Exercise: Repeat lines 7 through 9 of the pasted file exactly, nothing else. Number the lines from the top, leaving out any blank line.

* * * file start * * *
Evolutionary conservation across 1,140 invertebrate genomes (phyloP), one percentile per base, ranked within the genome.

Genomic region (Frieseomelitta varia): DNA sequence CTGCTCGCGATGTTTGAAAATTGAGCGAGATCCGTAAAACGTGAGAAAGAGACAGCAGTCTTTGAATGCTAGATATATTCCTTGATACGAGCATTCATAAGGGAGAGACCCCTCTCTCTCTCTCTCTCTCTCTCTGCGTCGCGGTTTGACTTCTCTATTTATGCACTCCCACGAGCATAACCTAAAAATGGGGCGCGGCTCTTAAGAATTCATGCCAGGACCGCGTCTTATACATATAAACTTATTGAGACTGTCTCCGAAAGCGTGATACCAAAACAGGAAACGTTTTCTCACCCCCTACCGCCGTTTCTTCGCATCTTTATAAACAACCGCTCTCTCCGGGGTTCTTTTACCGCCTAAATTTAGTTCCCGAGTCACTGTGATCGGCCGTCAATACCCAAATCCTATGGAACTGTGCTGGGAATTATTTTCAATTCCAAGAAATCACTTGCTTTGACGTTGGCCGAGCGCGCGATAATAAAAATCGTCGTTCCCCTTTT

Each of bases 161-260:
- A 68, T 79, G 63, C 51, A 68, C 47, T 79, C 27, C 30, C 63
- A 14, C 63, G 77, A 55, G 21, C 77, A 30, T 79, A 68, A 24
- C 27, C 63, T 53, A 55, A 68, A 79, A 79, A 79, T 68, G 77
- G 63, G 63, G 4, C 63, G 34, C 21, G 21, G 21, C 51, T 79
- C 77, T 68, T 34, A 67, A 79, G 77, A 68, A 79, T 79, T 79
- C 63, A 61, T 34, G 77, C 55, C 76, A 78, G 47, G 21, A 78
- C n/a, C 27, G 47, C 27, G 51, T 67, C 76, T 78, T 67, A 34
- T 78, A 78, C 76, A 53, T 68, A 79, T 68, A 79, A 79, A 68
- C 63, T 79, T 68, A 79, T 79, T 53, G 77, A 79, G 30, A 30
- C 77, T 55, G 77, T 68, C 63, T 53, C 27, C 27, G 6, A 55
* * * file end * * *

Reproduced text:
- G 63, G 63, G 4, C 63, G 34, C 21, G 21, G 21, C 51, T 79
- C 77, T 68, T 34, A 67, A 79, G 77, A 68, A 79, T 79, T 79
- C 63, A 61, T 34, G 77, C 55, C 76, A 78, G 47, G 21, A 78